Anchorage students put their literary know-how to the test in annual Battle of the Books

Anchorage third and fourth graders competed for literary glory in the district’s annual Battle of the Books event Wednesday evening.

Teams from around the district participate in the annual competition, which quizzes students’ knowledge on a select group of books.

Students in teams of three and four spent weeks preparing for the Battle of the Books, reading and practicing questions.

This week marked the culmination of that hard work. In the competition, which ran from Monday to Thursday, students in third through sixth grades from around the district vied for a chance to make it to the statewide competition, held telephonically later this month.

On Wednesday evening, students from the city’s northeast region gathered at West High to compete. The teams wore shirts emblazoned with school names and mascots, some tie-dyed, and one team even had matching knit beanies.

“We study the books, their names and authors, and we take small tests on our practice days, and today is the big finale,” said Elizabeth Medina, 8, a third grader at Homestead Elementary.

Lea Laasia, a fourth grader who goes to North Star Elementary, said preparing for the competition took reading all 12 books, which she did once she got home from school. Lea’s mom, Chan Laasia, said she helped her write down different facts, characters and details for potential future questions.


“I was excited in the morning, but when it got close to the time, I started getting nervous,” Lea said about the competition day.

Students, parents and chaperones fanned out from the West High cafeteria where they had gathered to check in Wednesday. They headed to their assigned classrooms in the high school, where teams of students listened as a judge asked them questions.

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“In which book do bull caribou lock antlers?” asked judge Erica Arnold in one of the classrooms.

Students from Aurora, Scenic Park and North Star Elementary turned to one another, whispering and hurriedly writing down their answers.

“Thirty seconds can feel like forever, and it can feel like quick time, too,” Arnold told the students as soon as their allotted time to scribble down an answer was up.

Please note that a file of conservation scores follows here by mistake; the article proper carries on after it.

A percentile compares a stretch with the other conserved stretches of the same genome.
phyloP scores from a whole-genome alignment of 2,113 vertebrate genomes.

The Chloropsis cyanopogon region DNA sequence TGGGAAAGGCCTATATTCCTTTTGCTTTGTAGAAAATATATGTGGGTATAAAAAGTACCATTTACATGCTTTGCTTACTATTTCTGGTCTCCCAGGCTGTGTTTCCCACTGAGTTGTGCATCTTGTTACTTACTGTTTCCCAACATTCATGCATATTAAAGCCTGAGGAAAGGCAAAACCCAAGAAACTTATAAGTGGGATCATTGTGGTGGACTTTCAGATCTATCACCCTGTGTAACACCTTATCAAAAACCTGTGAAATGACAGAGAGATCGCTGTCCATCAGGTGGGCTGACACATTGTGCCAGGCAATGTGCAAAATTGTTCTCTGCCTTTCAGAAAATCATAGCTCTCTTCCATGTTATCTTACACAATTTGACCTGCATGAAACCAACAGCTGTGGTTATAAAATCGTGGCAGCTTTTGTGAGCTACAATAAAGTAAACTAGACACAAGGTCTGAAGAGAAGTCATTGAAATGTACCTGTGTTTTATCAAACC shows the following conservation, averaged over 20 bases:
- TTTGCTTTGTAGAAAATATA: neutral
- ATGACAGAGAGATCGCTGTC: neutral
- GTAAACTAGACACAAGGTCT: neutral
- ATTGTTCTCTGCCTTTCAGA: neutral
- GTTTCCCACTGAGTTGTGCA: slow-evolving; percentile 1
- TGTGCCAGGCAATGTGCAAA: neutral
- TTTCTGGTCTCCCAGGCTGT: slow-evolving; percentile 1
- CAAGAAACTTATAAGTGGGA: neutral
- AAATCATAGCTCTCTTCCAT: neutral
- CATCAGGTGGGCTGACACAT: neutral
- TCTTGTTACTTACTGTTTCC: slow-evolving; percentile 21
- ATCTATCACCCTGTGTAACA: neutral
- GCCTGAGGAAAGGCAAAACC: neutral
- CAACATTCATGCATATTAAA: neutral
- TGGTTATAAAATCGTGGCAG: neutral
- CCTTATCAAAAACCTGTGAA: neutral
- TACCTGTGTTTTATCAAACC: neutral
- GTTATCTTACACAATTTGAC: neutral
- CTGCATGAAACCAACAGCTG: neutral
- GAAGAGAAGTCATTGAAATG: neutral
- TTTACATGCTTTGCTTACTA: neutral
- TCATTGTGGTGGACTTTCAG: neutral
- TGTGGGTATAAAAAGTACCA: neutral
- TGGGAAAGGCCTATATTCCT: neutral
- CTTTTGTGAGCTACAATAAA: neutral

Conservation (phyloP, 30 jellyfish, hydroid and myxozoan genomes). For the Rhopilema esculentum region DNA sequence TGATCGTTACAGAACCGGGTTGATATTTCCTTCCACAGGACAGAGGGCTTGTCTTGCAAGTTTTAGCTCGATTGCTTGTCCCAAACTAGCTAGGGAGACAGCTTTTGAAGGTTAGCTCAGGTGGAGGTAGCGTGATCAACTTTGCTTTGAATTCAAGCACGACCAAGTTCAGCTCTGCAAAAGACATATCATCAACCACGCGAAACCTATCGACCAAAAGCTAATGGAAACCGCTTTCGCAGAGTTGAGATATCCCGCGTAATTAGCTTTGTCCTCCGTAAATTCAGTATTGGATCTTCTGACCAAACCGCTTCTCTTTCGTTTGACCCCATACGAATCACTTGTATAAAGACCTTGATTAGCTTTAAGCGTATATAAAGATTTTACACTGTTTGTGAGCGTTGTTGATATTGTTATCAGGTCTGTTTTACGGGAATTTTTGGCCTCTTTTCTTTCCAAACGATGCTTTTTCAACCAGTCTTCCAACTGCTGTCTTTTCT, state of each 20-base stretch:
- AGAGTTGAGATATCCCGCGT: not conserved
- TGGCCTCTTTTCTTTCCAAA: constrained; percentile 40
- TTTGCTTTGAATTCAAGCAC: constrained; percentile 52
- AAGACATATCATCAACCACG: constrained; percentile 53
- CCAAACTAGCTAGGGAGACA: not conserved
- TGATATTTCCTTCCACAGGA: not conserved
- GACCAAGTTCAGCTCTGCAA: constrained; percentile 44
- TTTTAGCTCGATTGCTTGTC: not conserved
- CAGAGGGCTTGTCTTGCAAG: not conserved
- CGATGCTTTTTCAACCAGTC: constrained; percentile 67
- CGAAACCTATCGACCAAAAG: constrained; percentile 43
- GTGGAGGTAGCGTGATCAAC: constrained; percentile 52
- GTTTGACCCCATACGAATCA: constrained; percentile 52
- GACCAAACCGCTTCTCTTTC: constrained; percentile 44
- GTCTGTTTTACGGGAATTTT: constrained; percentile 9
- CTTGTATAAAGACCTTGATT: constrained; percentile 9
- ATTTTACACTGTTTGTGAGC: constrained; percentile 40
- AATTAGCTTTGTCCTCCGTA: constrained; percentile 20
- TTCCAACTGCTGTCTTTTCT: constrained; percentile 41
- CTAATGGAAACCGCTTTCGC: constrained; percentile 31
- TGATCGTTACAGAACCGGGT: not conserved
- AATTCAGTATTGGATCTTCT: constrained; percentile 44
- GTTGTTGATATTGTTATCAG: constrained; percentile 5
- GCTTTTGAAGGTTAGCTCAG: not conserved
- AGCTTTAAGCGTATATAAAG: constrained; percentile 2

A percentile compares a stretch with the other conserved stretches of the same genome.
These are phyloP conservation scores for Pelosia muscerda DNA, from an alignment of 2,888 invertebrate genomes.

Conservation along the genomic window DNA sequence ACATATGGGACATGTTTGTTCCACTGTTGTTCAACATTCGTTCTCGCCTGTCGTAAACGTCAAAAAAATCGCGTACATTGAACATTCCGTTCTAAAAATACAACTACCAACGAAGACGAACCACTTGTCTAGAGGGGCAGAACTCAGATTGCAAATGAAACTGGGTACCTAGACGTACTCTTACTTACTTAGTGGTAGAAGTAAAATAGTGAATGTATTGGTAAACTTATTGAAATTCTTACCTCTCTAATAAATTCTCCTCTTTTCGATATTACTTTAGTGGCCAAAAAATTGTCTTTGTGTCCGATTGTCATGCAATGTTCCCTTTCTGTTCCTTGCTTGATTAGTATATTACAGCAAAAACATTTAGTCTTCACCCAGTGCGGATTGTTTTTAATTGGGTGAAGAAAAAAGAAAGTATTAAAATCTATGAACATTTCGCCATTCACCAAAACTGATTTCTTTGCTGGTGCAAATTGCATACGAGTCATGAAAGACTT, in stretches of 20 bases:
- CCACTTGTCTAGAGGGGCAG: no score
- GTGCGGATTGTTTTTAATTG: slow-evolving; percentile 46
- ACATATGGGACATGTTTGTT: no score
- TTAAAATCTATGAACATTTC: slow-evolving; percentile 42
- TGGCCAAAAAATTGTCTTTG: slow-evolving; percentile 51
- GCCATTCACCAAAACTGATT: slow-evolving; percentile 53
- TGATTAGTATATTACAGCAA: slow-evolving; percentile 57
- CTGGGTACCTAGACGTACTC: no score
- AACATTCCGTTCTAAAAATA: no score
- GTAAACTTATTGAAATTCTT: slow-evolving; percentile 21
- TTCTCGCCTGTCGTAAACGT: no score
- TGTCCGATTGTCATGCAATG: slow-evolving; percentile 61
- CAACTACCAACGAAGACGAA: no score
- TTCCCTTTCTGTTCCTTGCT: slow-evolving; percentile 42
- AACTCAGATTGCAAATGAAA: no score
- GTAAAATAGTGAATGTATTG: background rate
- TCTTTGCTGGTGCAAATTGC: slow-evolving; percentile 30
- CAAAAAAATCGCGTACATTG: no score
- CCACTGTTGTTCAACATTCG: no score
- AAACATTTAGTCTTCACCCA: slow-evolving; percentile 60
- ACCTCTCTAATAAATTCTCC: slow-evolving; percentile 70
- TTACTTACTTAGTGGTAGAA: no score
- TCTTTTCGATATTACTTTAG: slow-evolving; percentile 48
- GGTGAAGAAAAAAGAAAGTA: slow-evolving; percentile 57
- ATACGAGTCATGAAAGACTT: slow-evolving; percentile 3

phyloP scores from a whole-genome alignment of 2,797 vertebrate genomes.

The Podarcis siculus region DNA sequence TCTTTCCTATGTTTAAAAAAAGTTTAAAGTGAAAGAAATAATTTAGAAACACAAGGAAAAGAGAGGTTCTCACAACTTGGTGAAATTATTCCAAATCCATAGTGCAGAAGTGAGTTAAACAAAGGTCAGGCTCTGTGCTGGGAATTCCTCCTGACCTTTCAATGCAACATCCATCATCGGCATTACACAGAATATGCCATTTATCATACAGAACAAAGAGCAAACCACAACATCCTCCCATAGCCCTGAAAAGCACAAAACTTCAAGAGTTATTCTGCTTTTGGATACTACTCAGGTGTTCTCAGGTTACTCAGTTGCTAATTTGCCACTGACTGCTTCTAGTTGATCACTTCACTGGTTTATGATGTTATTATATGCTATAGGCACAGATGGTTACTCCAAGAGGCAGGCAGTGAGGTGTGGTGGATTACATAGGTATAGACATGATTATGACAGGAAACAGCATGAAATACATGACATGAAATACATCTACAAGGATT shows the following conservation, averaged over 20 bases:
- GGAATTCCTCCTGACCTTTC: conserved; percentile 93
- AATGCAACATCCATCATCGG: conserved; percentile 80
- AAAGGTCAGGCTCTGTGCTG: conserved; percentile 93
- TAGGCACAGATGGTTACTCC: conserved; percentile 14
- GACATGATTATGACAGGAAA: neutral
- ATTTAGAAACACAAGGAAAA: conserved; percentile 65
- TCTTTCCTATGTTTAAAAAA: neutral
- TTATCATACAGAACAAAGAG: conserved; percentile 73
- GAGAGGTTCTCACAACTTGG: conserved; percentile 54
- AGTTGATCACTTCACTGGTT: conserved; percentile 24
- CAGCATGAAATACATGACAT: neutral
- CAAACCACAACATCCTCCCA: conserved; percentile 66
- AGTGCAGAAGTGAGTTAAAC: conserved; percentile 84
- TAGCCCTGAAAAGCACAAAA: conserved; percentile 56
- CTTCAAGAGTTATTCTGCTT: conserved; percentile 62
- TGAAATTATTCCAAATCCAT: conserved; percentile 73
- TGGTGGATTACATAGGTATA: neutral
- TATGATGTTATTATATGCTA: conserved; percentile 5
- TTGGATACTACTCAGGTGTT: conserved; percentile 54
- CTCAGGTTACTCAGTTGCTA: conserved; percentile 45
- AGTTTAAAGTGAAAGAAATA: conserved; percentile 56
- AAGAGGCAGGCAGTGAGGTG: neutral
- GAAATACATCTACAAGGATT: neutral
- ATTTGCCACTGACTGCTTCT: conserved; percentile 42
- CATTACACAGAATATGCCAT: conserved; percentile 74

During this round, the groups all guessed correctly, as a student from each team stood to announce the answer: “Arctic Lights, Arctic Nights” by Debbie S. Miller.

The students and a crowd of family members sitting in the back applauded furiously.

Joseph Hollis, 9, Jackson Moseley, 10, Lucas Duffy, 10, and Sophia Wallace, 9, made up the team from Aurora Elementary.

“Not our best round out of all,” Joseph said, seemingly dissatisfied with their performance. “But we will get a comeback soon.”

Lucas, the team’s alternate, described the frustration of knowing some answers but being unable to help out his team.

“I knew some of the questions that my team didn’t, and they knew some of the questions that I didn’t,” Lucas said.

The group also resolved to work on their whispering, since a neighboring team overheard the group’s answers.

This year, the books included a chapter book about Abraham Lincoln as a pro wrestler; a reading, writing and rubber-band-shooting hamster; another book about a sword-fighting hamster; a book of stories set in Beijing; and a novel about a captive gorilla — inspired by a true story.

Aurora Elementary students Joseph and Jackson said their favorite was one of the hamster books, “Harriet the Invincible.”

The competition books are chosen by librarians from around Alaska. The group tries to pick a variety, including at least one graphic novel, and chapter books, said Stacey Schubert, librarian at Dr. Etheldra Davis Fairview Elementary.

Schubert helps run the event every year for the district. The Battle of the Books also includes other levels of competition, up through high school. It started in Chicago in the 1940s, and Alaska schools started participating in the early 1980s. The event has grown into an institution: Hundreds of Anchorage School District students sign up to participate each year, and even more participate statewide.


“We just like them reading, having fun with the reading, working together as a team,” Schubert said.

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By the end of the evening Wednesday, students filed back into the cafeteria for the award ceremony. Some teams were taking longer to finish their rounds, so Schubert stalled by singing the Hokey Pokey. Once all the teams arrived, Schubert announced each of the 57 teams to raucous cheers.

Two schools tied for first place: Ravenwood Elementary and Family Partnership Charter School. Alaska Native Cultural Charter School won the sportsmanship award.

Following this week’s district competition, the statewide battle begins in late February.

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Morgan Krakow

Morgan Krakow covers education and general assignments for the Anchorage Daily News. Before joining the ADN, she interned for The Washington Post. Contact her at